The All-Ireland final may have been played less than a month ago but the focus has already been shifted to 2020. The draw for the provincial championships has been made, with counties now knowing their path to glory.
While there is plenty of anticipation over the likes of the Ulster championship, the Leinster football championship already has a sense of inevitability around it. That is completely understandable, with Dublin having won 14 of the last 15 editions.
The gap between the Dubs and the rest of the province only seems to be widening. The reasons for that have been well publicised, but we are here to discuss another issue.
Dublin will play Westmeath in the quarter final stage of next year's championship, with the Midlands county receiving a home draw. In theory, this would mean the game should take place in TEG Cusack Park in Mullingar.
As we know when it comes to Dublin, these things are never straightforward.
They were completely insulated inside their own county for Leinster championship games until 2016, with their trip to Longford the only away game they played at the provincial stage during a 23-year window.
The campaign to take Dublin out of Croke gained momentum in recent years, which saw their game against Laois moved to Nowlan Park in 2016. O'Moore Park in Portloaise was not considered to be of a suitable size, meaning the game was played on neutral territory. The majority of Dublin supporters were thrilled with the opportunity to travel.
In 2017, Portlaoise was suddenly deemed satisfactory, with Dublin easily dispatching of Carlow. O'Moore Park was once again the venue for their win over Wicklow the following year, as well as the victory against Louth earlier this year.
All of this means that Dublin still have not played an away game in Leinster since 2006, and only one since 1993. Despite the wishes of Westmeath, and just about every other GAA supporter in the country, it won't happen in 2020 either.
The Leinster Council Chairman Jim Bolger has already poured cold water on the idea that the Dubs will play in Mullingar next summer, with the slightly larger venue of O'Connor Park now mooted (h/t Irish Mirror):
You could take it now that it will be Tullamore. It’s an ideal one for Tullamore the way the draw fell.
We have to look at all sides of it and how we can safely accommodate the expected attendance and Tullamore is ideal we feel for this one and it’s not too far from Westmeath as well so you’d imagine it won’t discommode them too much to come over there but for patron safety, Tullamore is a very good stadium to cater for this...
The maximum capacity in Mullingar is around 11,000 and 11,000 wouldn’t do it for us.
Of course, this is not to blame Dublin. They will no doubt play them game in any ground, and will be overwhelming favourites to win regardless of the venue.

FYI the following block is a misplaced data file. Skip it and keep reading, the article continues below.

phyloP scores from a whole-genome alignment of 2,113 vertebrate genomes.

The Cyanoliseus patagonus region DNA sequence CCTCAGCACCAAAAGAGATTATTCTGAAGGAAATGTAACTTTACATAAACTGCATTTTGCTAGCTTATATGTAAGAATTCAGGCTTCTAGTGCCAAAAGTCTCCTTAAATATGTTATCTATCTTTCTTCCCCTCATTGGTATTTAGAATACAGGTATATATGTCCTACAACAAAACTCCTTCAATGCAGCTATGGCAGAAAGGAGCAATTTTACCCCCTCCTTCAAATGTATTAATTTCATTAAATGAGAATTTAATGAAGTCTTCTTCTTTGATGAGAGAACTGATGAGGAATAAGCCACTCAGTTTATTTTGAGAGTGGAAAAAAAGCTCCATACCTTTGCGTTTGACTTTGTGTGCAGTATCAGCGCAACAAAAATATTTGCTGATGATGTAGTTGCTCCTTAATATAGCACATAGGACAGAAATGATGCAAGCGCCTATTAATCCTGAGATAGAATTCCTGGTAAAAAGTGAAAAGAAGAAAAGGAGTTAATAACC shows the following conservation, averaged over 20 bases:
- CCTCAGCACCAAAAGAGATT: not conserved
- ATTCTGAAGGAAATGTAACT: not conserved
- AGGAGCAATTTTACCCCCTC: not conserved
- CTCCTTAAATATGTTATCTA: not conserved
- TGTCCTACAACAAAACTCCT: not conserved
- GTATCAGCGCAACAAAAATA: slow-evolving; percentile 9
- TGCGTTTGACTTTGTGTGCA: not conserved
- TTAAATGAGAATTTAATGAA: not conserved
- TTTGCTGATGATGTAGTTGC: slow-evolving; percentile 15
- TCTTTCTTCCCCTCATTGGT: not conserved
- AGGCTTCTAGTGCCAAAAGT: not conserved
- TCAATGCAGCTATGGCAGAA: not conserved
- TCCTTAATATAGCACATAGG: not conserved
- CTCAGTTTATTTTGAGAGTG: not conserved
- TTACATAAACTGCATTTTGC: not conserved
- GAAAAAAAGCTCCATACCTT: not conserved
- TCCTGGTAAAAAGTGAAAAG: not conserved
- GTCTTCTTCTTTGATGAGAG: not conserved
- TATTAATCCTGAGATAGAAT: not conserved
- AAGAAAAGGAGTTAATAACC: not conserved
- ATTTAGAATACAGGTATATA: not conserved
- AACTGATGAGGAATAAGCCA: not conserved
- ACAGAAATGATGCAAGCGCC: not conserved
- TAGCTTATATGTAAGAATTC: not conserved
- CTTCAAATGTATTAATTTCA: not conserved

However, in times when the GAA and the Leinster Council have been increasingly questioned in regard to their treatment of Dublin, this move is unlikely to go down well.
Nor should it. If Westmeath had been drawn out of the pot first against any other county there would be no question as to the venue of the game. As a Westmeath man myself, I know what an occasion it would be if Dublin were to come to Cusack Park. It would be huge for football in the county.
For the players who commit so much to a relatively thankless cause each year, it would be massive to take on the All-Ireland champions on their own turf. It would be unlikely to have a major effect on the result, but it would be a possibly generation defining game for Westmeath. They will now be robbed of that opportunity.
Think of the buzz this would create for supporters of both teams. With the current state of Leinster football, it is exactly what is needed.
It appears that few lessons have been learned from the 'Newbridge or Nowhere' campaign of 2018. Jim Bolger suggests that was an issue for the Central Council and not the Leinster Council, and that they hold their venues to a higher standard.
It shouldn't have to come to that. Cusack Park may be a small ground, but it is had been chosen to hold major club championship games in the past.
The phenomena of trying to fit as many people as possible into a given game is something fairly unique to the GAA. Many people in Gaelic Games do not like to be compared to other sports, but this is something that rarely happens in other places.
If Manchester United are drawn away to Accrington Stanley in the FA Cup, they will play the game at their 5,000 capacity ground. If anything, this usually only adds to the occasion.
Demand for tickets would be high, and some supporters would almost certainly miss out. Is that not better than to play games in a half empty stadium?
Far from the bygone era of 2016 when Portlaoise was not deemed suitable to house Dublin, it did not even sell out for a double-header this year. 14,000 showed up at O'Moore Park for a double-header of Dublin v Louth and Carlow v Meath.
O'Connor Park in Tullamore may hold 16,500, but you can almost guarantee that the ground will not be full.
While Jim Bolger may claim that the relatively short difference between Westmeath fans to Tullamore 'won't discommode them too much', you can be assured many who would have attended the game in Mullingar will not bother making that trip, no matter how short it may be.
You can't really blame them, especially when you consider this game is only being moved to accommodate Dublin supporters. There is little doubt that those from Westmeath would like to be granted the same amount of consideration.
In a time when the Leinster championship is dying, wouldn't it be great to inject a small semblance of romance back into the competition, no matter how short lived it may be? Of course, what is good for the game isn't always good for the pockets of those who make these decisions.
It's a pity for Westmeath, a pity for Leinster, and a pity for Dublin and their supporters.